But, in fact, Jill Watson was an artificial intelligence bot.
Ashok Goel, a computer science professor, did not reveal Watson’s true identity to students until after they’d turned in their final exams.
   Now Goel is forming a business to bring the chatbot to the wider world of education.  While he doesn’t foresee the chatbot replacing teaching assistants or professors, he expects the chatbot’s question-answering abilities to be an invaluable asset for massive online open courses, where students often drop out and generally don’t receive the chance to engage with a human instructor.  With more human-like interaction, Goel expects online learning could become more appealing to students and lead to better educational outcomes.
   As Goel looked for a technology that could help, he settled on IBM Watson, which he had used for several other projects.  Watson, an artificial intelligence system, was designed to answer questions, so it seemed like a strong fit.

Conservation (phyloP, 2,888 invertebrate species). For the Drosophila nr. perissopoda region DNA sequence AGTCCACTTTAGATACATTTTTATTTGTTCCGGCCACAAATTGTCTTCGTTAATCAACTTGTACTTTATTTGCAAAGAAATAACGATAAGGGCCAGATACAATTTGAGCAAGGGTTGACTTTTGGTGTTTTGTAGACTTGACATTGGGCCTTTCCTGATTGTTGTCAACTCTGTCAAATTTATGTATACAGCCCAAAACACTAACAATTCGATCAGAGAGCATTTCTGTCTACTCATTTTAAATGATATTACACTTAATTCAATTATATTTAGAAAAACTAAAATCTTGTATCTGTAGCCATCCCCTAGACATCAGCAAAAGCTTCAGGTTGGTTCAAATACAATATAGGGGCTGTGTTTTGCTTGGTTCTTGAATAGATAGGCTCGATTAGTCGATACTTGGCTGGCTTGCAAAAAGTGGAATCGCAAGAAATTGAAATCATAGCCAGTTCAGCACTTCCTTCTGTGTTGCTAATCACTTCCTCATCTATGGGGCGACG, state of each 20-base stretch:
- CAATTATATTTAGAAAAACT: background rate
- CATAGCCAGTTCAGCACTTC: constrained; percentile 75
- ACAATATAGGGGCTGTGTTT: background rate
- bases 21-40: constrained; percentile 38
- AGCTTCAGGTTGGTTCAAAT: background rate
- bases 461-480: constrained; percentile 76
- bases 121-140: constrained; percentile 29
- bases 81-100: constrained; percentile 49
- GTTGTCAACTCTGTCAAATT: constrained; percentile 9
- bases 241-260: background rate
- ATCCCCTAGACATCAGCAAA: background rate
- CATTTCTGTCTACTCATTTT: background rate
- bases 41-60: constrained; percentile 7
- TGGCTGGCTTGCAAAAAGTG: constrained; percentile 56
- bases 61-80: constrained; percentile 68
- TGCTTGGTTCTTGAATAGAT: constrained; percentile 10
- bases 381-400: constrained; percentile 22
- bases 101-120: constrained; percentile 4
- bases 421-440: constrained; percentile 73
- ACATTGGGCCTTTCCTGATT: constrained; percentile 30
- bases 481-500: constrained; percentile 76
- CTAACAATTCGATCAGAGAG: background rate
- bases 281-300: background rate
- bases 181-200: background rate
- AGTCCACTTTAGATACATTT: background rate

To train the system to answer questions correctly, Goel fed it forum posts from the class’s previous semesters.  This gave Jill an extensive background in common questions and how they should be answered.
   The system is only allowed to answer questions if it calculates that it is 97 percent or more confident in its answer.  Goel found that was the threshold at which he could guarantee the system was accurate.

An App for my niece, “The Guitar Goddess”
Apple's new Music Memos app is instant gratification for musicians, backing band included
   This simple app is a new type of voice-memo recorder, built around capturing musical ideas, giving them a slight polish, and sending the best ones on to a more powerful music tool, such as Apple's own GarageBand or Logic Pro.  It's completely free, and should be available on the App Store later today.
   It's what happens next that makes Music Memos stand out from a standard memo-recording app.  If you recorded some acoustic guitar or piano, Music Memos analyses the audio input and attempts to chop your song demo into bars, in the appropriate time signature, and then adds chord labels.

Cut, fold, glue, watch.  What could be easier?
YouTube for iOS Now Supports Google Cardboard
YouTube for iOS has been updated today with Google Cardboard support, allowing for all videos to be watched in VR mode on iPhone.  The functionality was previously limited to the YouTube app on Android smartphones since November 2015.

I have got to try this with my students!